• Alan Waring says:

    Dennis O’Hare is right to mention the ‘toxic debt’ bubble created by developer mortgages. The influential StockWatch cited over a year ago figures derived from the Central Bank that the banks were holding €5.9bn of such debt at the end of March 2009. This figure had increased by 107% from the end of March 2008. It has almost certainly increased since then, as developers seek loan extensions and some with no revenue in a flat market start to default. Just look at the ‘big names’ advertising 30% discounts yet still struggling to find buyers.

    Some others have ceased work on residential sites because they have run out of money. Some guesstimates now put the developer mortgage debt held by the banks at €7bn or more. Neither the banks nor the government will give a figure, which suggests they are afraid of the implications and market reactions.

    Quite a number of people have told me that they are removing their Cyprus deposits for safety, at least until the crisis has passed.

    Apart from that, the proposed legislation will not work in terms of buyer protection because it does not cover all the variables including the key ones.

    It isn’t even clever window dressing. It’s just elaborate nonsense.

  • Matt says:

    Steve – you’re spot on mate !

    When the developer buys the land, there is usually 1 title deed for it.

    Developer then decides to build (say) 50 houses.
    Investors buy off-plan.
    Development take years to complete because of various reasons, including project costs going over budget and can’t sell all the houses.

    Overseas Investor is surrounded by a building site and no title deed.

    Developer can’t issue 50 title deeds because he doesn’t have 50 house owners and he doesn’t want to pay transfer fees to put them in his name.

    so what does he do……. ****** All, and couldn’t care less !

    Never Ever buy land or property overseas without actually seeing a copy of title first. After you’ve seen the title, go to Land Registry and verify its authenticity.

    Don’t be lazy. Otherwise you could get badly stung…and the swelling will take a life time to heal.

  • paul ruse says:

    If you look out of the window you will see a very rare site in Cyprus a flock of pigs has just flown by. When Pigs can fly I will believe it. What I do believe, close up this mess and there will be a new one waiting another scam by Developers and Lawyers, I would suggest it will be Called Breach Of Contract. WHAT ! I hear you say, I have not done any thing wrong. So what we have to get more money out of you some how by foul means now. What’s new ?.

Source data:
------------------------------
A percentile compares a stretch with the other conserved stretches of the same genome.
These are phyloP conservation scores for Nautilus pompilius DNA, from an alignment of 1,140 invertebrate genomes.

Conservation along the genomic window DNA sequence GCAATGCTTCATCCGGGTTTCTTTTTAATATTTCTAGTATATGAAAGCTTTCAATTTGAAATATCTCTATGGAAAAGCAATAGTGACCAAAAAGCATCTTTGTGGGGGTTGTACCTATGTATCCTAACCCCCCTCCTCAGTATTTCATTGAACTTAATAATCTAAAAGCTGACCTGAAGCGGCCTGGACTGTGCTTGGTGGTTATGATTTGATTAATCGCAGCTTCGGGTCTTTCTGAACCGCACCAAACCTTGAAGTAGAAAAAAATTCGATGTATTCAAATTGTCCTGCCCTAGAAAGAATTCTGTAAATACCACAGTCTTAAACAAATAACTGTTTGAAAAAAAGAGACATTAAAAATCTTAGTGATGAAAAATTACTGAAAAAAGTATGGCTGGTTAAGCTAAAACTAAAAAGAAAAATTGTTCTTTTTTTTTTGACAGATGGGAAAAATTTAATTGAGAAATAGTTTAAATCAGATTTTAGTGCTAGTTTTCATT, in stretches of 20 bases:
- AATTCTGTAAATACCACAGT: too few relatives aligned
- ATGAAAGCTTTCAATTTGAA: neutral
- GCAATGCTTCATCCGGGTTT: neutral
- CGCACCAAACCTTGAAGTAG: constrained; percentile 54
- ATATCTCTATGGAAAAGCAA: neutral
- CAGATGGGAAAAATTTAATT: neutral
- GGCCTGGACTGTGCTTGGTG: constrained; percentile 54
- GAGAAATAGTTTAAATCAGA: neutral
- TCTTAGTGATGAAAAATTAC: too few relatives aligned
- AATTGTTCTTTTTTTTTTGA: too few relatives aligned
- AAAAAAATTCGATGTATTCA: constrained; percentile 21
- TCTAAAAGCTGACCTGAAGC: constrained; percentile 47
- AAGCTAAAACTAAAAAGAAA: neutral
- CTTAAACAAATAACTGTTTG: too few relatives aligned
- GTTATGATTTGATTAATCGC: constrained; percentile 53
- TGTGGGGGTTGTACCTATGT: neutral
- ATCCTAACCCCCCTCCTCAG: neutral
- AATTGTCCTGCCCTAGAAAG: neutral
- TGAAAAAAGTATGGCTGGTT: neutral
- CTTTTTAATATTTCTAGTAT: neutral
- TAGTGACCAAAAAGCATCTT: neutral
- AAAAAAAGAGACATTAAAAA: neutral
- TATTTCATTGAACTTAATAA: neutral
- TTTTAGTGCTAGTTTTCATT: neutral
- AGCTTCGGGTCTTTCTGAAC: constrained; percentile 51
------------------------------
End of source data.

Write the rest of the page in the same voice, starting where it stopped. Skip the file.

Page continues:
• Denis O'Hare says:

    Firstly, just for the record, the majority of withheld Title Deeds are due to developer mortgages preventing their transfer and not to building permit violations. The information on how many properties are encumbered and the current balance of developer mortgages (5.9 billion Euros in March 2009) of late appears to be a State secret – why?

    Secondly, the problem of buyers being trapped in fully paid for yet illegal properties without Title Deeds is due to the abject failure of the Government, this and previous, to enforce (criminal) law CAP96/Article 10 regarding the issue of Completion Certificates. If the law was enforced NO buyer would unwittingly move into an illegal building as this is forbidden under the law. As far as we are aware there are no plans to start enforcing this law, accordingly expect another amnesty in the next few years, as per the one several years ago.

    Thirdly, as understood from the original proposal, victim buyers will be issued with a second-class Title Deed with the violations noted on the Deed, thereby significantly devaluing the property at a stroke. The legislation calls for the victims in buildings with serious illegalities to be given a Title Deed with a restriction stating that they cannot sell or mortgage it, thereby rendering it completely valueless. They are also expected to pay transfer tax for this pleasure. The Government then expect the victims to sue the (long-gone?) developer for damages – so passing the State’s responsibility for consumer protection and law enforcement back to the consumer.

    Finally, at a meeting with the responsible Minister in 2008, also attended by the Cyprus Land and Property Owners and British High Commission amongst others, CPAG were informed that the legislation would be passed before the end of 2008.

    Until the actual legislation is passed into law we cannot go back to the EU to show that it does not address the issue which was complained about by UK MEPs i.e. developer mortgages preventing the transfer of Title Deeds.

    Denis O’Hare

  • Steve says: